10. 10. Create A Personal Guide <ul><li>Now that you have learned about evaluating websites and had a chance to evaluate a few on your own, lets make a personalized guide to help you in your future research. </li></ul><ul><li>Work with pen and paper, Power Point, Word, Publisher or HTML to design a guide or checklist that will help you evaluate websites in the future. </li></ul><ul><li>Criteria for assignment: A exemplary guide will … </li></ul><ul><ul><li>Address at least 5 criteria in evaluating reliability </li></ul></ul><ul><ul><li>Contain at least 3 tips on where to look for reliability information on a website. </li></ul></ul><ul><ul><li>Identify at least 2 warning signs that would indicate that a website is completely unreliable. </li></ul></ul><ul><li>Where we are: Create a personal guide to help evaluate websites on your own </li></ul>
  11. 11. Final Project <ul><li>Lets move to the home economics classroom to begin the final project. </li></ul><ul><li>Final project components </li></ul><ul><ul><li>Plan. </li></ul></ul><ul><ul><ul><li>Plan a healthy menu. </li></ul></ul></ul><ul><ul><ul><li>Research organic ingredient options, use resources identified during webquest and identify two more. </li></ul></ul></ul><ul><ul><li>Purchase. </li></ul></ul><ul><ul><ul><li>Go to the store to purchase ingredients using fixed budget. </li></ul></ul></ul><ul><ul><li>Prepare. </li></ul></ul><ul><ul><ul><li>Cook! </li></ul></ul></ul><ul><li>Where we are: Final project with home economics teacher </li></ul>
  12. 12. Bibliography <ul><li>Slide 3: </li></ul><ul><ul><li>Maryland State Department of Education. (1996, January). Maryland state voluntary curriculum. Retrieved May 20, 2009 http://mdk12.org/instruction/curriculum/index.html </li></ul></ul><ul><li>Slide 6 </li></ul><ul><ul><li>Way, T. Dihydrogen Monoxide Research Division. (2009) Retrieved October 15 th , 2009 http://www.dhmo.org/ </li></ul></ul><ul><ul><li>Ban DHMO: Dihydrogen Monoxide!. (1995) Retrieved October 15 th , 2009 http://bandhmo.org/ </li></ul></ul><ul><ul><li>Johnson, M. DHMO Quiz. (2009). Retrieved October 20 th , 2009 http://terpconnect.umd.edu/~mcj00/dhmo/dhmoquiz.html </li></ul></ul><ul><ul><li>Siegel, R. Dihydrogen Monoxide Sparks Global Concern. (2004) Retrieved October 20 th , 2009 http://www.npr.org/templates/story/story.php?storyId=1791960 </li></ul></ul><ul><li>Slide 8 </li></ul><ul><ul><li>UC Berkeley. (2009). Evaluating Web Pages: Techniques to Apply & Questions to Ask. Retrieved October 15 th 2009 http://www.lib.berkeley.edu/TeachingLib/Guides/Internet/Evaluate.html </li></ul></ul><ul><ul><li>Widener University. How to Evaluate Information on the Web. Retrieved October 20 th , 2009 http://muse.widener.edu/~tltr/How_to_Evaluate_9.htm </li></ul></ul><ul><ul><li>McIntyre Library. (2008). 10 C’s for Evaluating Internet Resources. Retrieved October 15 th , 2009 http://libguides.uwec.edu/data/files/25730/tenCs.pdf </li></ul></ul><ul><ul><li>Vaughn Memorial Library, Acadia University. (2008) Credible Sources Count! Retrieved October 15 th , 2009 http://library.acadiau.ca/tutorials/webevaluation/ </li></ul></ul>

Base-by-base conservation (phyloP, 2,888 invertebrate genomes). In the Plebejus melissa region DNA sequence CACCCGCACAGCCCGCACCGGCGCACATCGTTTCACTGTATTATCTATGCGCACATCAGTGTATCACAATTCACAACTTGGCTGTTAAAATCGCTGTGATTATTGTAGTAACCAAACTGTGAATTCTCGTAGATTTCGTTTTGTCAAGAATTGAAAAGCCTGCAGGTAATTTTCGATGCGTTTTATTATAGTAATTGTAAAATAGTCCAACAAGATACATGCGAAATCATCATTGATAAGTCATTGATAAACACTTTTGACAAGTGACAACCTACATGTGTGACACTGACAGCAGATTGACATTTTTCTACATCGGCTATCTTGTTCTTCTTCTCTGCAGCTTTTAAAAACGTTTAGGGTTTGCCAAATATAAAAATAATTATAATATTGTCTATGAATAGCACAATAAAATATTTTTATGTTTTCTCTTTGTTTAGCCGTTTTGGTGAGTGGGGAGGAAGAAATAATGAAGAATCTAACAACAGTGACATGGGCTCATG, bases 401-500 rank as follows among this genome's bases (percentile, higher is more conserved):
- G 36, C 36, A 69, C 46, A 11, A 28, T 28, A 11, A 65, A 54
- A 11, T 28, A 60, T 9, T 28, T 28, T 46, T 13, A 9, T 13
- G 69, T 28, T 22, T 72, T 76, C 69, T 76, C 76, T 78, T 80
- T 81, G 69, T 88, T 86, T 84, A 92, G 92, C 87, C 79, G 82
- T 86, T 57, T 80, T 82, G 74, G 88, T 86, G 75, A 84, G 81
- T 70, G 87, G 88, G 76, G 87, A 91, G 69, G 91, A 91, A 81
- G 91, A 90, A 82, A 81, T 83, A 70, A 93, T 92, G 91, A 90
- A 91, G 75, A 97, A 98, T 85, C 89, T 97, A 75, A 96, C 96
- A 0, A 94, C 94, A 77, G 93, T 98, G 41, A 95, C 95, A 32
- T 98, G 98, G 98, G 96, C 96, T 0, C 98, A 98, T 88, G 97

13. 13. Bibliography <ul><li>Slide 9 </li></ul><ul><ul><li>University of California, Berkeley, Barker, J. (2002). Web Page Evaluation Checklist. Retrieved October 20 th 2009 http://www.lib.berkeley.edu/TeachingLib/Guides/Internet/EvalForm.pdf </li></ul></ul><ul><ul><li>Pulaski Technical College, WD. (2007) Website Evaluation Worksheet. Retrieved October 20 th , 2009 http://www.pulaskitech.edu/library/content/website_worksheet.pdf </li></ul></ul><ul><ul><li>Louise, V. (2009). Organic Food Info. Retrieved October 15 th , 2009 http://www.organicfoodinfo.net/ </li></ul></ul><ul><ul><li>Mayo Clinic Staff. (2009). Nutrition and Healthy Eating. Retrieved October 20 th . 2009 http://www.mayoclinic.com/health/organic-food/NU00255 </li></ul></ul><ul><ul><li>Washington State Department of Agriculture. (2009). Organic Food Program. Retrieved October 20 th 2009 http://agr.wa.gov/FoodAnimal/Organic/ </li></ul></ul><ul><ul><li>Organic Consumers Association. (2009). Retrieved October 15 th 2009 http://www.organicconsumers.org/ </li></ul></ul><ul><ul><li>Miller, V. (2009). Natural Bias. Retrieved October 15 th 2009 http://naturalbias.com </li></ul></ul>